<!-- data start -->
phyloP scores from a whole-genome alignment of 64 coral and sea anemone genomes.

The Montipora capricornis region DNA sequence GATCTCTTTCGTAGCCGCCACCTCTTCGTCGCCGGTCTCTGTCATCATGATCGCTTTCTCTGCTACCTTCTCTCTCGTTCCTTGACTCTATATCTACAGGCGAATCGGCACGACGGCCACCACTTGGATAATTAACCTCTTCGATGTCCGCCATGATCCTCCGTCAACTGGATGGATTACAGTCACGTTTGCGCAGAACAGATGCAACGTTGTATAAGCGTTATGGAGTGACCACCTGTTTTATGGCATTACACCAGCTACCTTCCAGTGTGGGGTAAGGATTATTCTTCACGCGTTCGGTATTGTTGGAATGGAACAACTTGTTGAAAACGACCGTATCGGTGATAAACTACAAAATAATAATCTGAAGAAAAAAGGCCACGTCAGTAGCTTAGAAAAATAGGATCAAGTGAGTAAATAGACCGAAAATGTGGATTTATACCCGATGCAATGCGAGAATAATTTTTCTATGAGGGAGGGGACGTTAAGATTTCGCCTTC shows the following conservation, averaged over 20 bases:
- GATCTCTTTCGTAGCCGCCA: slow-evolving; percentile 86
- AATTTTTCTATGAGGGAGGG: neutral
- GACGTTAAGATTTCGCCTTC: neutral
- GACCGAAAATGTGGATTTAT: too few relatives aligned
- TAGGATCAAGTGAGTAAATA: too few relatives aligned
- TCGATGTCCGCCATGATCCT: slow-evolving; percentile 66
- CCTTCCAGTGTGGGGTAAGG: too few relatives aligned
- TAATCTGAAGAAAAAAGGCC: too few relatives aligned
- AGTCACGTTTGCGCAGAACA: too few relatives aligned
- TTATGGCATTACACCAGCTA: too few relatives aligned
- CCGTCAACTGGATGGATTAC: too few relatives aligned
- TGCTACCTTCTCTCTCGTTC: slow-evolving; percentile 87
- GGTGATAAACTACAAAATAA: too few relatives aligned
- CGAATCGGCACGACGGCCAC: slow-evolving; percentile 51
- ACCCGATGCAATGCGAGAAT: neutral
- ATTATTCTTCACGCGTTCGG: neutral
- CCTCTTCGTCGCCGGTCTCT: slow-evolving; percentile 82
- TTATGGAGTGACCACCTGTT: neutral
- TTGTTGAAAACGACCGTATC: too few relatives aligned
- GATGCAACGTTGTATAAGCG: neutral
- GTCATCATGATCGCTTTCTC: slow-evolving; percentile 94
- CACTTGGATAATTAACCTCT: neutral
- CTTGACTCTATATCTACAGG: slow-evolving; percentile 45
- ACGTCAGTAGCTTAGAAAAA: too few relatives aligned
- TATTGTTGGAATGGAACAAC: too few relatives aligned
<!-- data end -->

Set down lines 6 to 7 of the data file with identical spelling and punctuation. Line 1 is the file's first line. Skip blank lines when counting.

- GACCGAAAATGTGGATTTAT: too few relatives aligned
- TAGGATCAAGTGAGTAAATA: too few relatives aligned